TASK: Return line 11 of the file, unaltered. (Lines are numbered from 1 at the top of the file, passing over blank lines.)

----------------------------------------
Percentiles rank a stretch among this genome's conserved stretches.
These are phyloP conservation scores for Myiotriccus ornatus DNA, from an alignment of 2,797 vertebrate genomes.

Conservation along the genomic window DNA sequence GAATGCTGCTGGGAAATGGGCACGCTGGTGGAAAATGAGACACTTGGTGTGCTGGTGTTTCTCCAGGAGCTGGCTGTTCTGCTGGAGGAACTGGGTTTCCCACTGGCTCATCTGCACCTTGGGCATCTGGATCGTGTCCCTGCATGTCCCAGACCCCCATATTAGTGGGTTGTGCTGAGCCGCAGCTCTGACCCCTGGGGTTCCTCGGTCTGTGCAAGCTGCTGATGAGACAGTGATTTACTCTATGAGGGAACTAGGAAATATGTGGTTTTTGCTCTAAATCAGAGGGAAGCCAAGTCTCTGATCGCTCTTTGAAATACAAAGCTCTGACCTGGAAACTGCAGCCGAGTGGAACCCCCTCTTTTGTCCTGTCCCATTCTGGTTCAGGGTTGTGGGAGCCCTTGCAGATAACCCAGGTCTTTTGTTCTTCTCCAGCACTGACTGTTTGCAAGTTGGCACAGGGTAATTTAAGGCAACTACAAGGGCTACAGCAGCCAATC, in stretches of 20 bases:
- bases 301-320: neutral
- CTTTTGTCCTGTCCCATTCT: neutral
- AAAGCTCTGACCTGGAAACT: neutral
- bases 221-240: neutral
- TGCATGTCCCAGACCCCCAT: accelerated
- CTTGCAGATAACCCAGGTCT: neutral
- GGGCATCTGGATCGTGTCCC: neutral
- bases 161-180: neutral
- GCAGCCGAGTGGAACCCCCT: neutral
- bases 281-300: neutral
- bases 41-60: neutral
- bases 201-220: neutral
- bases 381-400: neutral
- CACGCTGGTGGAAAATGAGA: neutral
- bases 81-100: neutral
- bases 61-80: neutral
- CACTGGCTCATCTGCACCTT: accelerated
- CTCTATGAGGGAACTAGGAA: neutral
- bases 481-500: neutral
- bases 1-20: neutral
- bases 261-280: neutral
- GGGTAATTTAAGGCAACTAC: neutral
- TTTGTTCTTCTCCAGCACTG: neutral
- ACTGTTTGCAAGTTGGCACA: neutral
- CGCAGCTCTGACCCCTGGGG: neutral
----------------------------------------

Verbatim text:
- bases 161-180: neutral